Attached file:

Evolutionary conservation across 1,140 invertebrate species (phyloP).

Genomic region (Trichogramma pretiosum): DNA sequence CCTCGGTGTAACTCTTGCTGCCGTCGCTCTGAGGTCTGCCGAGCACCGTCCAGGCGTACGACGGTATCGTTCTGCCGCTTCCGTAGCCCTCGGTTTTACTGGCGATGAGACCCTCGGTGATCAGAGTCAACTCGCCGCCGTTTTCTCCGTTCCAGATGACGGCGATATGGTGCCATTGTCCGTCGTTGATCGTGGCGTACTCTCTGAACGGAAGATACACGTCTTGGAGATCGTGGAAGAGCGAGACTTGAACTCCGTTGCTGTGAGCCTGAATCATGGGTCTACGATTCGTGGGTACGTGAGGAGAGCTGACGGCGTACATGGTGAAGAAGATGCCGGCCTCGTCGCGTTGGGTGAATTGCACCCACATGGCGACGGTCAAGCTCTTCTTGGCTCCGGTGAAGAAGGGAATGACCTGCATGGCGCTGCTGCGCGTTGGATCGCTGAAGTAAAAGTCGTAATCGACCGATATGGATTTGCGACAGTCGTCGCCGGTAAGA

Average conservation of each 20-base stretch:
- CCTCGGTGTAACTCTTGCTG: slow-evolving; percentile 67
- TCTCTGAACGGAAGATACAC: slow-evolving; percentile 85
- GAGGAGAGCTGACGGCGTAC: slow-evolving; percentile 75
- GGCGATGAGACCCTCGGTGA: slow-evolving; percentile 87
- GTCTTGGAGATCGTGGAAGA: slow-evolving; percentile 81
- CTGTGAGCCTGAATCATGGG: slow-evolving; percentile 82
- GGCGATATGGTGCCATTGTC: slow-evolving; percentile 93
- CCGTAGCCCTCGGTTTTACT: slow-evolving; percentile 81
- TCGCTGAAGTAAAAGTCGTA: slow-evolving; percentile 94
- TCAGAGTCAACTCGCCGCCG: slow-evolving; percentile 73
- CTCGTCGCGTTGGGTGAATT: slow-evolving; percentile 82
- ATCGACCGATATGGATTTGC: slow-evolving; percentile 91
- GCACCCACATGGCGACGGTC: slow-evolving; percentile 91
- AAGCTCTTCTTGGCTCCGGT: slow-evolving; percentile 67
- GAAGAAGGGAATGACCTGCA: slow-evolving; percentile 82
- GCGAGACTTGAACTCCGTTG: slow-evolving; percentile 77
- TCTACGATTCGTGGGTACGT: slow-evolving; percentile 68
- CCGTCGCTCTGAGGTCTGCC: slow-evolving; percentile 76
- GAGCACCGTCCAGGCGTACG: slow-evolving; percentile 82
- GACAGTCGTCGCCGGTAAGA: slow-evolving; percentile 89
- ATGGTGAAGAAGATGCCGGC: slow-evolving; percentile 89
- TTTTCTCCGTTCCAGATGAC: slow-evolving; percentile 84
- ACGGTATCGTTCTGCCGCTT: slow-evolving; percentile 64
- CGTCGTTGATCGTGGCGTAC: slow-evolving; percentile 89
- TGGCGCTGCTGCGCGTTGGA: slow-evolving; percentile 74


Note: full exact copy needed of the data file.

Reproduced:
Evolutionary conservation across 1,140 invertebrate species (phyloP).

Genomic region (Trichogramma pretiosum): DNA sequence CCTCGGTGTAACTCTTGCTGCCGTCGCTCTGAGGTCTGCCGAGCACCGTCCAGGCGTACGACGGTATCGTTCTGCCGCTTCCGTAGCCCTCGGTTTTACTGGCGATGAGACCCTCGGTGATCAGAGTCAACTCGCCGCCGTTTTCTCCGTTCCAGATGACGGCGATATGGTGCCATTGTCCGTCGTTGATCGTGGCGTACTCTCTGAACGGAAGATACACGTCTTGGAGATCGTGGAAGAGCGAGACTTGAACTCCGTTGCTGTGAGCCTGAATCATGGGTCTACGATTCGTGGGTACGTGAGGAGAGCTGACGGCGTACATGGTGAAGAAGATGCCGGCCTCGTCGCGTTGGGTGAATTGCACCCACATGGCGACGGTCAAGCTCTTCTTGGCTCCGGTGAAGAAGGGAATGACCTGCATGGCGCTGCTGCGCGTTGGATCGCTGAAGTAAAAGTCGTAATCGACCGATATGGATTTGCGACAGTCGTCGCCGGTAAGA

Average conservation of each 20-base stretch:
- CCTCGGTGTAACTCTTGCTG: slow-evolving; percentile 67
- TCTCTGAACGGAAGATACAC: slow-evolving; percentile 85
- GAGGAGAGCTGACGGCGTAC: slow-evolving; percentile 75
- GGCGATGAGACCCTCGGTGA: slow-evolving; percentile 87
- GTCTTGGAGATCGTGGAAGA: slow-evolving; percentile 81
- CTGTGAGCCTGAATCATGGG: slow-evolving; percentile 82
- GGCGATATGGTGCCATTGTC: slow-evolving; percentile 93
- CCGTAGCCCTCGGTTTTACT: slow-evolving; percentile 81
- TCGCTGAAGTAAAAGTCGTA: slow-evolving; percentile 94
- TCAGAGTCAACTCGCCGCCG: slow-evolving; percentile 73
- CTCGTCGCGTTGGGTGAATT: slow-evolving; percentile 82
- ATCGACCGATATGGATTTGC: slow-evolving; percentile 91
- GCACCCACATGGCGACGGTC: slow-evolving; percentile 91
- AAGCTCTTCTTGGCTCCGGT: slow-evolving; percentile 67
- GAAGAAGGGAATGACCTGCA: slow-evolving; percentile 82
- GCGAGACTTGAACTCCGTTG: slow-evolving; percentile 77
- TCTACGATTCGTGGGTACGT: slow-evolving; percentile 68
- CCGTCGCTCTGAGGTCTGCC: slow-evolving; percentile 76
- GAGCACCGTCCAGGCGTACG: slow-evolving; percentile 82
- GACAGTCGTCGCCGGTAAGA: slow-evolving; percentile 89
- ATGGTGAAGAAGATGCCGGC: slow-evolving; percentile 89
- TTTTCTCCGTTCCAGATGAC: slow-evolving; percentile 84
- ACGGTATCGTTCTGCCGCTT: slow-evolving; percentile 64
- CGTCGTTGATCGTGGCGTAC: slow-evolving; percentile 89
- TGGCGCTGCTGCGCGTTGGA: slow-evolving; percentile 74